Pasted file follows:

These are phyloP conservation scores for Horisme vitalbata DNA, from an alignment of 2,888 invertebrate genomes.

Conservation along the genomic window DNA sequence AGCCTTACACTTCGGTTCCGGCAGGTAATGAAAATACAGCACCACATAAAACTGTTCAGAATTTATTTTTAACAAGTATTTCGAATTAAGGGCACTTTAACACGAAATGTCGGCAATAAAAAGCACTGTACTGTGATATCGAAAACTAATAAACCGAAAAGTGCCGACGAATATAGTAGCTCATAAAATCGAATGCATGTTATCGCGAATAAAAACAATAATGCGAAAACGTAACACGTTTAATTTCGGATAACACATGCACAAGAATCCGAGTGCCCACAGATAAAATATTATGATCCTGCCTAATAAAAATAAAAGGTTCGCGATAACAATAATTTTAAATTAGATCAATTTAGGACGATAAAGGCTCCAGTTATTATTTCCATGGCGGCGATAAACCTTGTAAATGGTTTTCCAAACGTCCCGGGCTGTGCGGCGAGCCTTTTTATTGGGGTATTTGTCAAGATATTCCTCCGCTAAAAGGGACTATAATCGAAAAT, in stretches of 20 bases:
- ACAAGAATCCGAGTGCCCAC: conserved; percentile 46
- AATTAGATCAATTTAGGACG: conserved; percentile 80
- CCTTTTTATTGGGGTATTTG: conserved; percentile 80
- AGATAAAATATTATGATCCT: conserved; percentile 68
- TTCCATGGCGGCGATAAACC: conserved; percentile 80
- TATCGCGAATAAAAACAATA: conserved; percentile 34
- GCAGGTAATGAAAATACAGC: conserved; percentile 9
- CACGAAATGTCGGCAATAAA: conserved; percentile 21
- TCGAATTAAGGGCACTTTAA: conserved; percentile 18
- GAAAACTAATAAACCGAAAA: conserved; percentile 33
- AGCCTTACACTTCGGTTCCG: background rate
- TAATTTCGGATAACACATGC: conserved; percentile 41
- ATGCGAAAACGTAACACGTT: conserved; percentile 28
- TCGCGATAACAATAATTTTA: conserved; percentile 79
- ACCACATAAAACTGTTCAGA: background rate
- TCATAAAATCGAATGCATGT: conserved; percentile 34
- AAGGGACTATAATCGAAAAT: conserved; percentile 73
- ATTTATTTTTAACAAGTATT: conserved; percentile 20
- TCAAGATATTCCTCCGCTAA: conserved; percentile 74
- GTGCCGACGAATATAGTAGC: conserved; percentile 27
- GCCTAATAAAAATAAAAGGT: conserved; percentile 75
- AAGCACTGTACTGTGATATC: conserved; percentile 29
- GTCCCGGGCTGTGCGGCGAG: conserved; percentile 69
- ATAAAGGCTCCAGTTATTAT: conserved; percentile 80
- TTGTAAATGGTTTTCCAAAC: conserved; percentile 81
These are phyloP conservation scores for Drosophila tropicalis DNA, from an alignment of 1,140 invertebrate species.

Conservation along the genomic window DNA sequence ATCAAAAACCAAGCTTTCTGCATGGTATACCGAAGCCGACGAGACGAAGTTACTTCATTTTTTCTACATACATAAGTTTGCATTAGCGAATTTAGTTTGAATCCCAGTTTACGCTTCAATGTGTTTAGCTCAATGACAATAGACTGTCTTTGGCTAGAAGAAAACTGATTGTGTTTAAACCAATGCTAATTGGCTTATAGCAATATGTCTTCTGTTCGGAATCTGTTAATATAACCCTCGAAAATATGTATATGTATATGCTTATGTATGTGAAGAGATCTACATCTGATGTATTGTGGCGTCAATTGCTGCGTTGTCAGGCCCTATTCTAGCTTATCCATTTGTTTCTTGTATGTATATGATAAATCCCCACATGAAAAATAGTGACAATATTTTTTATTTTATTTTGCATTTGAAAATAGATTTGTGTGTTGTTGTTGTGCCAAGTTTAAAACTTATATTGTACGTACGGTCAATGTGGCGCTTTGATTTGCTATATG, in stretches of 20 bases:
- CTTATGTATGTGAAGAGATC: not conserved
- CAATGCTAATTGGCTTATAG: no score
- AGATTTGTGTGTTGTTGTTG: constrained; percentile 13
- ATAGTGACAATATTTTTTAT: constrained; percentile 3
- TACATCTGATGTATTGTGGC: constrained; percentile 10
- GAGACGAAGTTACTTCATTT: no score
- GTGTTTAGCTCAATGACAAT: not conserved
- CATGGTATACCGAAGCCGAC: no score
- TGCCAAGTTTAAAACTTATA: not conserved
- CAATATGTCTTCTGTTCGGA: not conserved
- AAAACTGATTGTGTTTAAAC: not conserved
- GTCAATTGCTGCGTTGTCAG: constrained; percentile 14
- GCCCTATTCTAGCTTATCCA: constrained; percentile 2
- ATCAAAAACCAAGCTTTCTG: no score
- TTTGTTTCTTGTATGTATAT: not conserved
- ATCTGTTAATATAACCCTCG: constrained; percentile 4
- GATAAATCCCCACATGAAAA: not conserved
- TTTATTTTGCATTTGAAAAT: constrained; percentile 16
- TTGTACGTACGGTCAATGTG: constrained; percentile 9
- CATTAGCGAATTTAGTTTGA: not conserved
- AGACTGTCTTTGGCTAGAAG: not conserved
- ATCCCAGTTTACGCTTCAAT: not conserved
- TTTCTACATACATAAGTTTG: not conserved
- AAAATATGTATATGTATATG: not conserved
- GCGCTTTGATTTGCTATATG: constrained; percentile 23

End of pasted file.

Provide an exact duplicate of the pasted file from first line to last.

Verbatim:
These are phyloP conservation scores for Horisme vitalbata DNA, from an alignment of 2,888 invertebrate genomes.

Conservation along the genomic window DNA sequence AGCCTTACACTTCGGTTCCGGCAGGTAATGAAAATACAGCACCACATAAAACTGTTCAGAATTTATTTTTAACAAGTATTTCGAATTAAGGGCACTTTAACACGAAATGTCGGCAATAAAAAGCACTGTACTGTGATATCGAAAACTAATAAACCGAAAAGTGCCGACGAATATAGTAGCTCATAAAATCGAATGCATGTTATCGCGAATAAAAACAATAATGCGAAAACGTAACACGTTTAATTTCGGATAACACATGCACAAGAATCCGAGTGCCCACAGATAAAATATTATGATCCTGCCTAATAAAAATAAAAGGTTCGCGATAACAATAATTTTAAATTAGATCAATTTAGGACGATAAAGGCTCCAGTTATTATTTCCATGGCGGCGATAAACCTTGTAAATGGTTTTCCAAACGTCCCGGGCTGTGCGGCGAGCCTTTTTATTGGGGTATTTGTCAAGATATTCCTCCGCTAAAAGGGACTATAATCGAAAAT, in stretches of 20 bases:
- ACAAGAATCCGAGTGCCCAC: conserved; percentile 46
- AATTAGATCAATTTAGGACG: conserved; percentile 80
- CCTTTTTATTGGGGTATTTG: conserved; percentile 80
- AGATAAAATATTATGATCCT: conserved; percentile 68
- TTCCATGGCGGCGATAAACC: conserved; percentile 80
- TATCGCGAATAAAAACAATA: conserved; percentile 34
- GCAGGTAATGAAAATACAGC: conserved; percentile 9
- CACGAAATGTCGGCAATAAA: conserved; percentile 21
- TCGAATTAAGGGCACTTTAA: conserved; percentile 18
- GAAAACTAATAAACCGAAAA: conserved; percentile 33
- AGCCTTACACTTCGGTTCCG: background rate
- TAATTTCGGATAACACATGC: conserved; percentile 41
- ATGCGAAAACGTAACACGTT: conserved; percentile 28
- TCGCGATAACAATAATTTTA: conserved; percentile 79
- ACCACATAAAACTGTTCAGA: background rate
- TCATAAAATCGAATGCATGT: conserved; percentile 34
- AAGGGACTATAATCGAAAAT: conserved; percentile 73
- ATTTATTTTTAACAAGTATT: conserved; percentile 20
- TCAAGATATTCCTCCGCTAA: conserved; percentile 74
- GTGCCGACGAATATAGTAGC: conserved; percentile 27
- GCCTAATAAAAATAAAAGGT: conserved; percentile 75
- AAGCACTGTACTGTGATATC: conserved; percentile 29
- GTCCCGGGCTGTGCGGCGAG: conserved; percentile 69
- ATAAAGGCTCCAGTTATTAT: conserved; percentile 80
- TTGTAAATGGTTTTCCAAAC: conserved; percentile 81
These are phyloP conservation scores for Drosophila tropicalis DNA, from an alignment of 1,140 invertebrate species.

Conservation along the genomic window DNA sequence ATCAAAAACCAAGCTTTCTGCATGGTATACCGAAGCCGACGAGACGAAGTTACTTCATTTTTTCTACATACATAAGTTTGCATTAGCGAATTTAGTTTGAATCCCAGTTTACGCTTCAATGTGTTTAGCTCAATGACAATAGACTGTCTTTGGCTAGAAGAAAACTGATTGTGTTTAAACCAATGCTAATTGGCTTATAGCAATATGTCTTCTGTTCGGAATCTGTTAATATAACCCTCGAAAATATGTATATGTATATGCTTATGTATGTGAAGAGATCTACATCTGATGTATTGTGGCGTCAATTGCTGCGTTGTCAGGCCCTATTCTAGCTTATCCATTTGTTTCTTGTATGTATATGATAAATCCCCACATGAAAAATAGTGACAATATTTTTTATTTTATTTTGCATTTGAAAATAGATTTGTGTGTTGTTGTTGTGCCAAGTTTAAAACTTATATTGTACGTACGGTCAATGTGGCGCTTTGATTTGCTATATG, in stretches of 20 bases:
- CTTATGTATGTGAAGAGATC: not conserved
- CAATGCTAATTGGCTTATAG: no score
- AGATTTGTGTGTTGTTGTTG: constrained; percentile 13
- ATAGTGACAATATTTTTTAT: constrained; percentile 3
- TACATCTGATGTATTGTGGC: constrained; percentile 10
- GAGACGAAGTTACTTCATTT: no score
- GTGTTTAGCTCAATGACAAT: not conserved
- CATGGTATACCGAAGCCGAC: no score
- TGCCAAGTTTAAAACTTATA: not conserved
- CAATATGTCTTCTGTTCGGA: not conserved
- AAAACTGATTGTGTTTAAAC: not conserved
- GTCAATTGCTGCGTTGTCAG: constrained; percentile 14
- GCCCTATTCTAGCTTATCCA: constrained; percentile 2
- ATCAAAAACCAAGCTTTCTG: no score
- TTTGTTTCTTGTATGTATAT: not conserved
- ATCTGTTAATATAACCCTCG: constrained; percentile 4
- GATAAATCCCCACATGAAAA: not conserved
- TTTATTTTGCATTTGAAAAT: constrained; percentile 16
- TTGTACGTACGGTCAATGTG: constrained; percentile 9
- CATTAGCGAATTTAGTTTGA: not conserved
- AGACTGTCTTTGGCTAGAAG: not conserved
- ATCCCAGTTTACGCTTCAAT: not conserved
- TTTCTACATACATAAGTTTG: not conserved
- AAAATATGTATATGTATATG: not conserved
- GCGCTTTGATTTGCTATATG: constrained; percentile 23